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Corbaley, Adm’r, v. State, ex rel. Holmes et al.
ordinary mode he must object before joining issue. It was there said by HowK, J.: “If, however, he” (the administrator) "appears fully to the action and demurs to or answers the claim or complaint, we think he thereby waives, as he has a perfect right to do, any objection to the claim on the ground that it was not filed in the clerk's office, nor placed on the appearance docket, as contemplated by said 66th section of said decedents' act.”
It is proper to observe that, upon one point, Braxton v. The State, supra, has been overruled by The State, ex rel., v. Wyant, 67 Ind. 25, 33, but not on the point upon which it is here cited. The case of Stanford v. Stanford, 42 Ind. 485, relied upon by the appellant, is expressly overruled in Morrison v. Kramer, supra. The cases of Hyatt v. Mavity, 34 Ind. 415, and Noble v. McGinnis, 55 Ind. 528, can not be regarded as in point, for two reasons, (1) the action is against the administrator of the decedent and another person ; (2) the motion in those cases was made before any demurrer or answer was filed. If the motion to dismiss had been made before an issue of law or fact had been tendered or joined, a different question would have been presented.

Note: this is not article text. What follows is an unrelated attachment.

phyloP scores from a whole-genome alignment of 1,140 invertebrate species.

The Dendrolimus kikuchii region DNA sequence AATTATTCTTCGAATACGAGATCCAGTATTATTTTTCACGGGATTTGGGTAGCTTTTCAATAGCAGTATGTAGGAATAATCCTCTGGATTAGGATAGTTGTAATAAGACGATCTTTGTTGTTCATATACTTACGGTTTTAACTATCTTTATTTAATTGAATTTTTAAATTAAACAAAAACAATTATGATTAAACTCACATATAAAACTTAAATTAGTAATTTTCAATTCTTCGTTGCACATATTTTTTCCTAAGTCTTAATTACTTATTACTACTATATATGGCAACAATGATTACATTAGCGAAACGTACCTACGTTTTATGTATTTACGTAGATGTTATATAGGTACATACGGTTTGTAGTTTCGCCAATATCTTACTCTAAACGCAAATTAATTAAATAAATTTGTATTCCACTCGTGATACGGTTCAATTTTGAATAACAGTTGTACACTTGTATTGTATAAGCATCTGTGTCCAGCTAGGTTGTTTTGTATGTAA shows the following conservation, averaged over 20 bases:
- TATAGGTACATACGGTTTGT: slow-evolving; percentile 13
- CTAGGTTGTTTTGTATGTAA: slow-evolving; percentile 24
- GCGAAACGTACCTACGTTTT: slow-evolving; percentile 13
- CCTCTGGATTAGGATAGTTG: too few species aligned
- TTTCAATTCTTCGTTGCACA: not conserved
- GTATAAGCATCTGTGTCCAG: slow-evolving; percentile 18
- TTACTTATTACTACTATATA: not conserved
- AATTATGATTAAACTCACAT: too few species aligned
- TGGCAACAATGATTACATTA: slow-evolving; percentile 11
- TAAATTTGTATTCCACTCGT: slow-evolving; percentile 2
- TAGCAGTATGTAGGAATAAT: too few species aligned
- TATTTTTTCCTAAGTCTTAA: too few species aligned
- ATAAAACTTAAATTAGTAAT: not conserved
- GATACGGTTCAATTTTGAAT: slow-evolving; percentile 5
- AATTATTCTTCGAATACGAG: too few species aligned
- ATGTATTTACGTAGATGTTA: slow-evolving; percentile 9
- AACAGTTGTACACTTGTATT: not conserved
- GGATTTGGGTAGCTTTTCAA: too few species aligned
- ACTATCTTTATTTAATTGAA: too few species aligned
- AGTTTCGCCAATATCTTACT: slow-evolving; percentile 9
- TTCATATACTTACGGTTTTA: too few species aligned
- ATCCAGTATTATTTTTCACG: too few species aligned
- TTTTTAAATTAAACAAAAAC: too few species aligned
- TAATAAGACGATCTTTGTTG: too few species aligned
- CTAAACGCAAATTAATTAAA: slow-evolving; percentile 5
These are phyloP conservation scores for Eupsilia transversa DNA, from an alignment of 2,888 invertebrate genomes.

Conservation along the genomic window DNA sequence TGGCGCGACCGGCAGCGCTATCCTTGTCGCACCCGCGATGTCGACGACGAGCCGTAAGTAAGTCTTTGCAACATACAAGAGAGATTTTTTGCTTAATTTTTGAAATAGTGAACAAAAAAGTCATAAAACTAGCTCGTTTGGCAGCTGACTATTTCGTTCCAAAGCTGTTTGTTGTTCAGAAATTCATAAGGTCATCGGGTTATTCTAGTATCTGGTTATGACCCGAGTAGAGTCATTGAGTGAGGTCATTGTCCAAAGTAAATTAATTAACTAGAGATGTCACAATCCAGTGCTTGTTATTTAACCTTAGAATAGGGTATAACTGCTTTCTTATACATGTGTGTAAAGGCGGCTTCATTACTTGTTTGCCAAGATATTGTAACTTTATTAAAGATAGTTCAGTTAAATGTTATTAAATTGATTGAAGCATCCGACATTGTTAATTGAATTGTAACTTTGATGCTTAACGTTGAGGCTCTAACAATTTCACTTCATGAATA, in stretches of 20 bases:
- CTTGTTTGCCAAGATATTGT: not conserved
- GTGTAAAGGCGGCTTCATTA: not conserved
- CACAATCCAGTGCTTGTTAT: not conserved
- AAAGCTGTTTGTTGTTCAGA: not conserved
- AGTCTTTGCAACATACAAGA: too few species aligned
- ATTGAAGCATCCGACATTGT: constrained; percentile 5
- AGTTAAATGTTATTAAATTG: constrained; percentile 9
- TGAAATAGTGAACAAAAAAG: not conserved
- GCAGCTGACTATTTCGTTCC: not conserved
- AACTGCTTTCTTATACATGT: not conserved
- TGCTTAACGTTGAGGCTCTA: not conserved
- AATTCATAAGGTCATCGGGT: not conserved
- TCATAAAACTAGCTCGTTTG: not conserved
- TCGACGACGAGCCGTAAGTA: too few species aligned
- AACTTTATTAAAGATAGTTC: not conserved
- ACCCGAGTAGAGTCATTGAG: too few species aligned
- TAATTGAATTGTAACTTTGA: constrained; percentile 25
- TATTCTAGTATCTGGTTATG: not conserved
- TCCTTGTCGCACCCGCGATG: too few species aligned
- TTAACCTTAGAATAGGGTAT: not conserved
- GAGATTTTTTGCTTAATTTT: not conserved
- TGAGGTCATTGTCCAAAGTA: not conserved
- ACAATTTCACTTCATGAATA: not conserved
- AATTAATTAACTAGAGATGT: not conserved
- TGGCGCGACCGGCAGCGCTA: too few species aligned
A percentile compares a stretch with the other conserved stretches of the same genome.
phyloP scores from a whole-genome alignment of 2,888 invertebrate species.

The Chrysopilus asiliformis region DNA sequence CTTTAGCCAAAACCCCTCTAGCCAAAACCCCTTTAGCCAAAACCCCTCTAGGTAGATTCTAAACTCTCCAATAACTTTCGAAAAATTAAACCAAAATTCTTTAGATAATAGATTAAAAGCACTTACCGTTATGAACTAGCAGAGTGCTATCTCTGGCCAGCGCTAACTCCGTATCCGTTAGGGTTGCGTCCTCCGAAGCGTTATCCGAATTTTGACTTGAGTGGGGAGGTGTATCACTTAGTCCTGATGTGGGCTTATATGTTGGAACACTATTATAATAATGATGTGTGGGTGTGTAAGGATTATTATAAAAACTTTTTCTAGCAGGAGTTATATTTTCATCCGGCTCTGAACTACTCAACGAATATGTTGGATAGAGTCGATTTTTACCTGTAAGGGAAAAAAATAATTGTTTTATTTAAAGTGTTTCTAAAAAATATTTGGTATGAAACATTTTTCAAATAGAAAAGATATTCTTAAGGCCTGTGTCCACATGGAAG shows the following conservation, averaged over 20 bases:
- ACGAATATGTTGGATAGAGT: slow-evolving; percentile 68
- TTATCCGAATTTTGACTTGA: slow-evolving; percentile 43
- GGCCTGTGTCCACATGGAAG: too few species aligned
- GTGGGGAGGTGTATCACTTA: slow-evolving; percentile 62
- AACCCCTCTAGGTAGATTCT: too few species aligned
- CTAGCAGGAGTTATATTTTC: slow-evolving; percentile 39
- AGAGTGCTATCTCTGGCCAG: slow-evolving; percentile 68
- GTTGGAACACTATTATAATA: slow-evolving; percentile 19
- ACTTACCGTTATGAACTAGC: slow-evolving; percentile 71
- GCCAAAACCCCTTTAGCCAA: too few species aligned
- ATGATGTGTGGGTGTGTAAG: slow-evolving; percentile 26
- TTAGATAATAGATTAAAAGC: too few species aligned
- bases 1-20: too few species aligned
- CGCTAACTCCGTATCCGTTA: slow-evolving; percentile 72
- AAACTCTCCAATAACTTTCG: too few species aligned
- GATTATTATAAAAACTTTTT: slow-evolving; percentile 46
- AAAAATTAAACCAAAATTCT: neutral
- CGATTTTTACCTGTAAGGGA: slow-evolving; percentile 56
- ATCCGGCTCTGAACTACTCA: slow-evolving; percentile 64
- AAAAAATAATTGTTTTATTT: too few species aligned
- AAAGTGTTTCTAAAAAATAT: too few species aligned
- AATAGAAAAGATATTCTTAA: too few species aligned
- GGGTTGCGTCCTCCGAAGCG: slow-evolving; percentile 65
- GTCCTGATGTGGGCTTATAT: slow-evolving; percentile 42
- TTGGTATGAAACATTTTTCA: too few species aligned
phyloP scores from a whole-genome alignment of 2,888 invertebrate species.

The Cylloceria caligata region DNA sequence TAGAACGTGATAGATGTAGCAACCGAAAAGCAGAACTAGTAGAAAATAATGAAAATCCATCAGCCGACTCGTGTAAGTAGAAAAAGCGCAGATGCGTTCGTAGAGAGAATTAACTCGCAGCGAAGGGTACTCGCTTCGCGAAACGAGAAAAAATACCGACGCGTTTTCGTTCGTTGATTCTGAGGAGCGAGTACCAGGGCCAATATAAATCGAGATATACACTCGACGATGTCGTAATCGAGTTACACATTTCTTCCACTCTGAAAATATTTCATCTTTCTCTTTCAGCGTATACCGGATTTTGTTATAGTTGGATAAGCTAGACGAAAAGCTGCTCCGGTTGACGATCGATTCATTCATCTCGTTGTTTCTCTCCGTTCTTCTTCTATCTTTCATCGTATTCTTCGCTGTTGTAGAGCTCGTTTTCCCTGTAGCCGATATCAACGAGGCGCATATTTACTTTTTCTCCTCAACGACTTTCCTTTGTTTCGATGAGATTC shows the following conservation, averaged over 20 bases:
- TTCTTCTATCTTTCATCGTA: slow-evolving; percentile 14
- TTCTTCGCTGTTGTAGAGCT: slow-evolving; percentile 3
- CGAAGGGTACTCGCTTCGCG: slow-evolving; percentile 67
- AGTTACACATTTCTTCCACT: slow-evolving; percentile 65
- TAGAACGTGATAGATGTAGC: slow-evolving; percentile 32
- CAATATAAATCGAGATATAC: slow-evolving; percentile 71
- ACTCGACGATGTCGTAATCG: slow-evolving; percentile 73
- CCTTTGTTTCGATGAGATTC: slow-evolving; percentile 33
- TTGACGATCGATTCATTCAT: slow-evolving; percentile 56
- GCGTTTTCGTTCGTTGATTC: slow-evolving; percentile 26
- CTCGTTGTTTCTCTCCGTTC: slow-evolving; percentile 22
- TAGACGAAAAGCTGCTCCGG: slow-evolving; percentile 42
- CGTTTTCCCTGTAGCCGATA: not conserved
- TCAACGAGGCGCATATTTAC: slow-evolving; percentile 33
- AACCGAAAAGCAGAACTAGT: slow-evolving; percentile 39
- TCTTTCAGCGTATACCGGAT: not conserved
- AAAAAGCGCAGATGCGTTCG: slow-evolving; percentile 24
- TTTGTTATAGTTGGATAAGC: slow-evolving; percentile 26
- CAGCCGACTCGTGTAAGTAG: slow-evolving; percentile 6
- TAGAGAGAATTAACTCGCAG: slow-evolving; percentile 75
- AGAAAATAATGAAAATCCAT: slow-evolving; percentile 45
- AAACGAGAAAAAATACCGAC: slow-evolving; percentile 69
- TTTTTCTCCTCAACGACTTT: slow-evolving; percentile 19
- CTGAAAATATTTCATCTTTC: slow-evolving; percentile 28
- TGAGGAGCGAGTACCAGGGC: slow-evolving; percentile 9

The objection, that the complaint does not show an appraisement of the land, is entirely destitute of merit. The guardian can not hold money obtained from the sale of his ward's land upon the ground that the proper appraisement was not made. To permit him to do so would be equivalent to rewarding him for a plain and express breach of duty.
We have not lost sight of the fact that process was not served upon the principal in the bond. This we do not regard as depriving the court of jurisdiction. The filing of the complaint invoked the jurisdiction of the court over the subject-matter. If there was any reason why it should not have extended over the person of the appellant, he should have availed himself of it before tendering and joining an issue of fact upon the merits of the action. The principle of Morri
Corbaley, Adm'r, v. State, ex rel. Holmes et al.
son v. Kramer goes much beyond what we need to do here to uphold the jurisdiction of the trial court.
The second paragraph of the answer alleges that the relators were indebted to their guardian in the sum of two thousand dollars for their board, clothing and maintenance, which sum appellant offers to set off against a like amount owing upon the claim of the appellees. We think the answer is bad. The general rule is, that it is the duty of a father to support his children. There is no fact stated in the answer under mention, which takes the case out of the operation of this rule. The party who affirmatively pleads must state facts avoiding the allegations which he confesses. There is nothing in this answer avoiding the facts confessed. It may be true that the father did support and maintain his children, the relators, and yet there be no ground upon which to base a claim for their maintenance and support. Prima facie, the father has no right to charge his children for their support and maintenance, and it is for him to show why this prima facie case shall not prevail against him. This showing must be made by stating facts, and not by stating mere general conclusions.